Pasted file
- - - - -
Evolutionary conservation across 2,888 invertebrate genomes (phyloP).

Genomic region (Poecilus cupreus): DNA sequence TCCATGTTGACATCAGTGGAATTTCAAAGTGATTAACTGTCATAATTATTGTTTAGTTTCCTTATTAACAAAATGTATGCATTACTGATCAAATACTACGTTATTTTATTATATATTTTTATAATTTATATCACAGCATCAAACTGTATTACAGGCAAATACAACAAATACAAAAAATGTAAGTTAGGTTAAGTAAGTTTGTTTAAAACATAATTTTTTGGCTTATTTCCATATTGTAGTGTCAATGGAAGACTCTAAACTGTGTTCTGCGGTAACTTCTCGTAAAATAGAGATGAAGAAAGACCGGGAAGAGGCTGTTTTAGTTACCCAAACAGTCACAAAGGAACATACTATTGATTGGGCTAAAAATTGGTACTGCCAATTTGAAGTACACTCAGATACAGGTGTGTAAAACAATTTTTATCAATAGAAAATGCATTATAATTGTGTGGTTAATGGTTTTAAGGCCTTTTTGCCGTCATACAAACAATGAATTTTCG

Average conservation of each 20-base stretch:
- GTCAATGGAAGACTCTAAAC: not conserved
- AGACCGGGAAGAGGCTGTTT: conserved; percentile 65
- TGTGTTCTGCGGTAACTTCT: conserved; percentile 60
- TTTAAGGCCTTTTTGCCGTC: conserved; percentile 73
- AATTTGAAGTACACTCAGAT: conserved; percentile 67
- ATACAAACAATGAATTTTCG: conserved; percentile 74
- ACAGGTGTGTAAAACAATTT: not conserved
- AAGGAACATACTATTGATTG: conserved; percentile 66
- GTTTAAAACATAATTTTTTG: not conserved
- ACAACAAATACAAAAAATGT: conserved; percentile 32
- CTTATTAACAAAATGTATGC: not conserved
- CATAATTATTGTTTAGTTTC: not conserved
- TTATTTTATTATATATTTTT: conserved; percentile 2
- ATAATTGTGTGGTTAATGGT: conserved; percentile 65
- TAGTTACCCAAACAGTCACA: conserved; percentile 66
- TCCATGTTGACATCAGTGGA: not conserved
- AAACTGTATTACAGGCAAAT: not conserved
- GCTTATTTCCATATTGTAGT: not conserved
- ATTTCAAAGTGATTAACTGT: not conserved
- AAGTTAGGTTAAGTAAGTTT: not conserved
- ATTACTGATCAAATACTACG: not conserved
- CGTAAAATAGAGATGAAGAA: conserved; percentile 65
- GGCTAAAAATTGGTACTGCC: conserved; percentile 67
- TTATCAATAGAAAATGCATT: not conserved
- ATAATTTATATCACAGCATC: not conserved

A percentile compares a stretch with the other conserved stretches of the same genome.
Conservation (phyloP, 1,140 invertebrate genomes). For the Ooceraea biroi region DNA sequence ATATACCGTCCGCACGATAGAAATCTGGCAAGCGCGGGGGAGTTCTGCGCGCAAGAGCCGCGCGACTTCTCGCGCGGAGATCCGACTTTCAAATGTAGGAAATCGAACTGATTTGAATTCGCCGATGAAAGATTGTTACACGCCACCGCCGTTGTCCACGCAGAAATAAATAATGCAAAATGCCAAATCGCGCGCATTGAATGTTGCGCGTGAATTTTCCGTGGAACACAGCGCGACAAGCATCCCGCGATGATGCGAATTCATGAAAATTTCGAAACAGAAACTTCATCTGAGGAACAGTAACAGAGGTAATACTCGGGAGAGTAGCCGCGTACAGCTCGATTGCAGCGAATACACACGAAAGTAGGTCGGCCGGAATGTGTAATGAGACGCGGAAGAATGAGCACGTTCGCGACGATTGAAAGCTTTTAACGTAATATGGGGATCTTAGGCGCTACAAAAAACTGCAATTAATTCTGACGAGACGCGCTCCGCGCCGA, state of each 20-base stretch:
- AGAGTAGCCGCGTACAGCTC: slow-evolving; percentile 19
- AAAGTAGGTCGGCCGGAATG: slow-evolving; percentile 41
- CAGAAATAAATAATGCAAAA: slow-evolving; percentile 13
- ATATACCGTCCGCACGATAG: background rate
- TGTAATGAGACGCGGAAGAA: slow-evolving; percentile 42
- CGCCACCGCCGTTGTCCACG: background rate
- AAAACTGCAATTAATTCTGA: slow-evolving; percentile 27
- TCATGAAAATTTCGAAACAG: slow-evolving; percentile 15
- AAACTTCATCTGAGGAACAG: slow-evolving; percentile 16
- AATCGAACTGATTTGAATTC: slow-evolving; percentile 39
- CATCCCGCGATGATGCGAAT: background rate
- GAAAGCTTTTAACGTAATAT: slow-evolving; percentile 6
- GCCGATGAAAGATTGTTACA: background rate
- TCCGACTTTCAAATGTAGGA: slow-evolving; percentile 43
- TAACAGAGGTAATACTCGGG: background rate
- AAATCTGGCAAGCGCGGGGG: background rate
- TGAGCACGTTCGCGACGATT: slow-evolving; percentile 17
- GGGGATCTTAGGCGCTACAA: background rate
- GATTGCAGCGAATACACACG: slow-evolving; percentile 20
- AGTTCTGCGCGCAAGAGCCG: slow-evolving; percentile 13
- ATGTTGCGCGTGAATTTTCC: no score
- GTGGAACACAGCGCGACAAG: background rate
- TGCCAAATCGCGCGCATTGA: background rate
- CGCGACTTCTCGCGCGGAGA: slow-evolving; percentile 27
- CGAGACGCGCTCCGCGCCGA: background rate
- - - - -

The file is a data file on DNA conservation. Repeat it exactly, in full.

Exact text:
Evolutionary conservation across 2,888 invertebrate genomes (phyloP).

Genomic region (Poecilus cupreus): DNA sequence TCCATGTTGACATCAGTGGAATTTCAAAGTGATTAACTGTCATAATTATTGTTTAGTTTCCTTATTAACAAAATGTATGCATTACTGATCAAATACTACGTTATTTTATTATATATTTTTATAATTTATATCACAGCATCAAACTGTATTACAGGCAAATACAACAAATACAAAAAATGTAAGTTAGGTTAAGTAAGTTTGTTTAAAACATAATTTTTTGGCTTATTTCCATATTGTAGTGTCAATGGAAGACTCTAAACTGTGTTCTGCGGTAACTTCTCGTAAAATAGAGATGAAGAAAGACCGGGAAGAGGCTGTTTTAGTTACCCAAACAGTCACAAAGGAACATACTATTGATTGGGCTAAAAATTGGTACTGCCAATTTGAAGTACACTCAGATACAGGTGTGTAAAACAATTTTTATCAATAGAAAATGCATTATAATTGTGTGGTTAATGGTTTTAAGGCCTTTTTGCCGTCATACAAACAATGAATTTTCG

Average conservation of each 20-base stretch:
- GTCAATGGAAGACTCTAAAC: not conserved
- AGACCGGGAAGAGGCTGTTT: conserved; percentile 65
- TGTGTTCTGCGGTAACTTCT: conserved; percentile 60
- TTTAAGGCCTTTTTGCCGTC: conserved; percentile 73
- AATTTGAAGTACACTCAGAT: conserved; percentile 67
- ATACAAACAATGAATTTTCG: conserved; percentile 74
- ACAGGTGTGTAAAACAATTT: not conserved
- AAGGAACATACTATTGATTG: conserved; percentile 66
- GTTTAAAACATAATTTTTTG: not conserved
- ACAACAAATACAAAAAATGT: conserved; percentile 32
- CTTATTAACAAAATGTATGC: not conserved
- CATAATTATTGTTTAGTTTC: not conserved
- TTATTTTATTATATATTTTT: conserved; percentile 2
- ATAATTGTGTGGTTAATGGT: conserved; percentile 65
- TAGTTACCCAAACAGTCACA: conserved; percentile 66
- TCCATGTTGACATCAGTGGA: not conserved
- AAACTGTATTACAGGCAAAT: not conserved
- GCTTATTTCCATATTGTAGT: not conserved
- ATTTCAAAGTGATTAACTGT: not conserved
- AAGTTAGGTTAAGTAAGTTT: not conserved
- ATTACTGATCAAATACTACG: not conserved
- CGTAAAATAGAGATGAAGAA: conserved; percentile 65
- GGCTAAAAATTGGTACTGCC: conserved; percentile 67
- TTATCAATAGAAAATGCATT: not conserved
- ATAATTTATATCACAGCATC: not conserved

A percentile compares a stretch with the other conserved stretches of the same genome.
Conservation (phyloP, 1,140 invertebrate genomes). For the Ooceraea biroi region DNA sequence ATATACCGTCCGCACGATAGAAATCTGGCAAGCGCGGGGGAGTTCTGCGCGCAAGAGCCGCGCGACTTCTCGCGCGGAGATCCGACTTTCAAATGTAGGAAATCGAACTGATTTGAATTCGCCGATGAAAGATTGTTACACGCCACCGCCGTTGTCCACGCAGAAATAAATAATGCAAAATGCCAAATCGCGCGCATTGAATGTTGCGCGTGAATTTTCCGTGGAACACAGCGCGACAAGCATCCCGCGATGATGCGAATTCATGAAAATTTCGAAACAGAAACTTCATCTGAGGAACAGTAACAGAGGTAATACTCGGGAGAGTAGCCGCGTACAGCTCGATTGCAGCGAATACACACGAAAGTAGGTCGGCCGGAATGTGTAATGAGACGCGGAAGAATGAGCACGTTCGCGACGATTGAAAGCTTTTAACGTAATATGGGGATCTTAGGCGCTACAAAAAACTGCAATTAATTCTGACGAGACGCGCTCCGCGCCGA, state of each 20-base stretch:
- AGAGTAGCCGCGTACAGCTC: slow-evolving; percentile 19
- AAAGTAGGTCGGCCGGAATG: slow-evolving; percentile 41
- CAGAAATAAATAATGCAAAA: slow-evolving; percentile 13
- ATATACCGTCCGCACGATAG: background rate
- TGTAATGAGACGCGGAAGAA: slow-evolving; percentile 42
- CGCCACCGCCGTTGTCCACG: background rate
- AAAACTGCAATTAATTCTGA: slow-evolving; percentile 27
- TCATGAAAATTTCGAAACAG: slow-evolving; percentile 15
- AAACTTCATCTGAGGAACAG: slow-evolving; percentile 16
- AATCGAACTGATTTGAATTC: slow-evolving; percentile 39
- CATCCCGCGATGATGCGAAT: background rate
- GAAAGCTTTTAACGTAATAT: slow-evolving; percentile 6
- GCCGATGAAAGATTGTTACA: background rate
- TCCGACTTTCAAATGTAGGA: slow-evolving; percentile 43
- TAACAGAGGTAATACTCGGG: background rate
- AAATCTGGCAAGCGCGGGGG: background rate
- TGAGCACGTTCGCGACGATT: slow-evolving; percentile 17
- GGGGATCTTAGGCGCTACAA: background rate
- GATTGCAGCGAATACACACG: slow-evolving; percentile 20
- AGTTCTGCGCGCAAGAGCCG: slow-evolving; percentile 13
- ATGTTGCGCGTGAATTTTCC: no score
- GTGGAACACAGCGCGACAAG: background rate
- TGCCAAATCGCGCGCATTGA: background rate
- CGCGACTTCTCGCGCGGAGA: slow-evolving; percentile 27
- CGAGACGCGCTCCGCGCCGA: background rate